brandon at brandonbenvie.com
Wed Jan 16 16:34:35 PST 2013
That's true, restricting their ability to be modified quells that concern.
The only other concern would be to make sure there isn't any extension
points left open in the default builtins. For example, if Object.@@create
wasn't specified by default (and the algorithm still ended up deferring to
it, I'm not sure if it does or not for "plain" objects) then a malicious
late-comer could insert their own @@create here and tap into every object
literal and tag them or some such thing. As long as all the builtins have
this door closed then it's not an issue.
On Wed, Jan 16, 2013 at 7:26 PM, Allen Wirfs-Brock <allen at wirfs-brock.com>wrote:
> On Jan 16, 2013, at 4:03 PM, Brandon Benvie wrote:
> That's exactly how I was thinking of it. @@hasInstance and @@create live
> on Function.prototype so the only protection a sandbox has from letting any
> and all comers muck with them is in them not being reflected.
> Overriding Function.prototype.@@create (and the custom ones e.g. Boolean.@@create)
> would allow you to touch every single object that is created before any
> other code as access to it. Overriding Function.prototype.@@hasInstance
> would give you access to every object used on the LHS of instanceof and
> every function on the RHS of instanceof (`this` inside @@hasInstance).
> These seem like things that SES would absolutely want access prevented to.
> The default functionality itself may be mundane, but the exposure of the
> operands is itself the power those functions have.
> For this reason, I've been specifying all of the @@create methods for
> standard built-ins as non-writable, non-configurable, just like the
> "prototype" property has always been specified. The rationale, is that just
> like "prototype" the integrity of @@create is essential to any function
> that needs to define it.
> In this light, it may also make sense to make Function.prototype.@@ and
> Function.prototype.@@hasInstance non-writable, non-configurable.
> Regardless of the defaults, SES could presumably defend itself in the same
> same way.
> I don't see any real need to restrict access to all predefined @@create
> methods. If you invoke it directly (or copy it to another object) about
> the worse you can do is make an initialized Boolean (in this example)
> instance which if throw if any of the Boolean methods are applied to it.
> If you use it to create such an instance and then manually apply the
> Boolean constructor to initialize it you getting that is basically
> equivalent to (new Boolean).__proto__ = whatever. It isn't clear that the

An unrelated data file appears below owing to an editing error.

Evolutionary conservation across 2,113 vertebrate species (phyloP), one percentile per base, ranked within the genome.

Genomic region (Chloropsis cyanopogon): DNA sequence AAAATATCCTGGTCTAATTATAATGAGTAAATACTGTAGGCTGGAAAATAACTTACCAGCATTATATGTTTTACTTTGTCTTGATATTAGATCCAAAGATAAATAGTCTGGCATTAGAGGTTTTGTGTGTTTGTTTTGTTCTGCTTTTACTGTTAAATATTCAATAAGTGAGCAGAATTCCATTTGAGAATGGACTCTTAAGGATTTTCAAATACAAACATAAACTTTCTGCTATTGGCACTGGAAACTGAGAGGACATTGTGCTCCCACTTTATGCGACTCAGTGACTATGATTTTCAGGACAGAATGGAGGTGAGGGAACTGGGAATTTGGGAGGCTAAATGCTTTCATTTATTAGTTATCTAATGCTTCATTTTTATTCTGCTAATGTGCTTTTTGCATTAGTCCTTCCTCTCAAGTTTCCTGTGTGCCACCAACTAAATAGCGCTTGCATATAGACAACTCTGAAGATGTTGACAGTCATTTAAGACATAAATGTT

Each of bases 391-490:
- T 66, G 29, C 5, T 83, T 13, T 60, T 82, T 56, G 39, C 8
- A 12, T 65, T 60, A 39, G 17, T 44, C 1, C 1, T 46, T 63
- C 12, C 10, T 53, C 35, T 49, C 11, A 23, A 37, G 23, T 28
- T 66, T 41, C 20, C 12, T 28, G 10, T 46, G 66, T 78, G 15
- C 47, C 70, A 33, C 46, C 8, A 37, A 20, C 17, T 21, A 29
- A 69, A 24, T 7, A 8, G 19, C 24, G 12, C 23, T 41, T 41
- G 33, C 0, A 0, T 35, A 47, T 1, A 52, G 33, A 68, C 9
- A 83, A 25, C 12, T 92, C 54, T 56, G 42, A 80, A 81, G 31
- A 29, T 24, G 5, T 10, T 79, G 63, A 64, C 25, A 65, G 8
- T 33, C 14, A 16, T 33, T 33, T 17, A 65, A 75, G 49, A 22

> object you would get is dangerous or anymore so that you would get if you
> evaluated: new (class extends Boolean)
> On Wed, Jan 16, 2013 at 6:53 PM, Allen Wirfs-Brock <allen at wirfs-brock.com>wrote:
>> On Jan 16, 2013, at 3:20 PM, Brandon Benvie wrote:
>> > It's worth noting that private Symbols *are* used by the ES6 spec to
>> solve a number of other problems currently. They are used to provide easy
>> to use hooks for overriding builtin functionality: @@hasInstance, @@create,
>> @@toStringTag, @@iterator, and @@ToPrimitive. Some of these (@@toStringTag,
>> @@iterator) likely make sense as unique symbols, but the others protect
>> access to powerful capabilities that should likely be protected. Without
>> private symbols, it would be difficult to expose these APIs in the easily
>> hookable manner they are provided now. Using prototypal inheritance along
>> with private symbols to protect access is exactly how these hooks are made
>> easy to use.
>> Let's refer to all of these built-in @@symbols as language extensions
>> Upon my first reading of the above, I wasn't sure I agreed with Brandon.
>> After all, language extension point symbols all need to be publicly
>> available (presumably via module imports) if certain forms of extended
>> abstractions are going to be defined by ES code. From that perspective
>> regular non-private Symbols should be fine for representing language
>> extension points. (BTW, note I avoid saying "unique symbol" as that isn't
>> current part of the ES6 vocabulary. We have Symbols, some of which are
>> private. But all of them (including private Symbols) are unique values.)
>> However, here is why it might make sense to make some of language
>> extension points private: If you are creating a sandboxed environment
>> where you would like to limit the availability of some of the language
>> extension points and hence the ability to define new abstractions with the
>> extended functionality. A sandbox's module loader can presumably restrict
>> access to the modules that would export some or all of the language
>> extension points. However, if the language extension points are
>> represented using regular, non-private Symbols then it still might be
>> possible to discover the language extension points via reflection and then
>> use them to circumvent the sandbox restrictions. If they are represented
>> as private Symbols this would not be possible.
>> So that is a theoretical reason why we might want language extension
>> points to be private Symbols. But, in practice, it isn't clear to me why
>> you would want to sandbox any of the currently identified language
>> extension points in this manner. They all have utility in defining
>> application level abstractions. That's why they're there. If you take them
>> away you have a less powerful language. It also isn't clear what potential
>> hard is exposed by them.
>> Does anyone have particular language extension points that they think
>> need to be restricted in this manner?
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